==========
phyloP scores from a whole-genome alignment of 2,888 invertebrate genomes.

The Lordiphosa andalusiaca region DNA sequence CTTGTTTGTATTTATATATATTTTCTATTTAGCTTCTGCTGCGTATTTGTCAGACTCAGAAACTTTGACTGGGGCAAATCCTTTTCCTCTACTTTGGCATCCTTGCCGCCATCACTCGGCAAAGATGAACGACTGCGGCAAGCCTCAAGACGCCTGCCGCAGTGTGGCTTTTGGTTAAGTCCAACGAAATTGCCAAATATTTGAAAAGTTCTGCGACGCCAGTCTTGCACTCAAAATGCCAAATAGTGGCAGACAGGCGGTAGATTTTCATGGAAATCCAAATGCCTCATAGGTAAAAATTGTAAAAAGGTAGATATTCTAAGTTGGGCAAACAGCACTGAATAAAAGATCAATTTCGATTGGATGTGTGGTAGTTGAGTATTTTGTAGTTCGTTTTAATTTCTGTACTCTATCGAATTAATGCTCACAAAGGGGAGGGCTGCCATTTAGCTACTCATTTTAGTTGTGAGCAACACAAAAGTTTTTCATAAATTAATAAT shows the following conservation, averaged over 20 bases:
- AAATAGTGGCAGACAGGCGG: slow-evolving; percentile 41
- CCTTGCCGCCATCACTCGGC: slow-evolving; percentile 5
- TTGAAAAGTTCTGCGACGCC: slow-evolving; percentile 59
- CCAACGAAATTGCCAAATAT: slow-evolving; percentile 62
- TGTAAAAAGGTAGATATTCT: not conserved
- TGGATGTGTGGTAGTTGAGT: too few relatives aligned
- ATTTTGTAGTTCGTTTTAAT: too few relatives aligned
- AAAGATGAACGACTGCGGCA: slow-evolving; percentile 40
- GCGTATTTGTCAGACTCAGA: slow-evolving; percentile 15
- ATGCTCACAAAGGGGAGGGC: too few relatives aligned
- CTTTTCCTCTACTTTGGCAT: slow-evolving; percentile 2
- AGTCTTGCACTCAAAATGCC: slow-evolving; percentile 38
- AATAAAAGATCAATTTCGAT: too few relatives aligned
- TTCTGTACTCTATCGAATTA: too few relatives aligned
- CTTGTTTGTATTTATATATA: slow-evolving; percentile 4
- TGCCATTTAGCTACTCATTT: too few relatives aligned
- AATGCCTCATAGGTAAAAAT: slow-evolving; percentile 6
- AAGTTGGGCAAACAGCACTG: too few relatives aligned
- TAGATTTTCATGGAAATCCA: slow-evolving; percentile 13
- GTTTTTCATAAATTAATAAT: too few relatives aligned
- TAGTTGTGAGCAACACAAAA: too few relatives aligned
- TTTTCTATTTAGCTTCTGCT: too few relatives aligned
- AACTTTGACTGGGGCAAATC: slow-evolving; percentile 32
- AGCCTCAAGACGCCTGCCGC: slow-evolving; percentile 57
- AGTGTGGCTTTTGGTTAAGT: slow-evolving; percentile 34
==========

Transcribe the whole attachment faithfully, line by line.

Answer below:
phyloP scores from a whole-genome alignment of 2,888 invertebrate genomes.

The Lordiphosa andalusiaca region DNA sequence CTTGTTTGTATTTATATATATTTTCTATTTAGCTTCTGCTGCGTATTTGTCAGACTCAGAAACTTTGACTGGGGCAAATCCTTTTCCTCTACTTTGGCATCCTTGCCGCCATCACTCGGCAAAGATGAACGACTGCGGCAAGCCTCAAGACGCCTGCCGCAGTGTGGCTTTTGGTTAAGTCCAACGAAATTGCCAAATATTTGAAAAGTTCTGCGACGCCAGTCTTGCACTCAAAATGCCAAATAGTGGCAGACAGGCGGTAGATTTTCATGGAAATCCAAATGCCTCATAGGTAAAAATTGTAAAAAGGTAGATATTCTAAGTTGGGCAAACAGCACTGAATAAAAGATCAATTTCGATTGGATGTGTGGTAGTTGAGTATTTTGTAGTTCGTTTTAATTTCTGTACTCTATCGAATTAATGCTCACAAAGGGGAGGGCTGCCATTTAGCTACTCATTTTAGTTGTGAGCAACACAAAAGTTTTTCATAAATTAATAAT shows the following conservation, averaged over 20 bases:
- AAATAGTGGCAGACAGGCGG: slow-evolving; percentile 41
- CCTTGCCGCCATCACTCGGC: slow-evolving; percentile 5
- TTGAAAAGTTCTGCGACGCC: slow-evolving; percentile 59
- CCAACGAAATTGCCAAATAT: slow-evolving; percentile 62
- TGTAAAAAGGTAGATATTCT: not conserved
- TGGATGTGTGGTAGTTGAGT: too few relatives aligned
- ATTTTGTAGTTCGTTTTAAT: too few relatives aligned
- AAAGATGAACGACTGCGGCA: slow-evolving; percentile 40
- GCGTATTTGTCAGACTCAGA: slow-evolving; percentile 15
- ATGCTCACAAAGGGGAGGGC: too few relatives aligned
- CTTTTCCTCTACTTTGGCAT: slow-evolving; percentile 2
- AGTCTTGCACTCAAAATGCC: slow-evolving; percentile 38
- AATAAAAGATCAATTTCGAT: too few relatives aligned
- TTCTGTACTCTATCGAATTA: too few relatives aligned
- CTTGTTTGTATTTATATATA: slow-evolving; percentile 4
- TGCCATTTAGCTACTCATTT: too few relatives aligned
- AATGCCTCATAGGTAAAAAT: slow-evolving; percentile 6
- AAGTTGGGCAAACAGCACTG: too few relatives aligned
- TAGATTTTCATGGAAATCCA: slow-evolving; percentile 13
- GTTTTTCATAAATTAATAAT: too few relatives aligned
- TAGTTGTGAGCAACACAAAA: too few relatives aligned
- TTTTCTATTTAGCTTCTGCT: too few relatives aligned
- AACTTTGACTGGGGCAAATC: slow-evolving; percentile 32
- AGCCTCAAGACGCCTGCCGC: slow-evolving; percentile 57
- AGTGTGGCTTTTGGTTAAGT: slow-evolving; percentile 34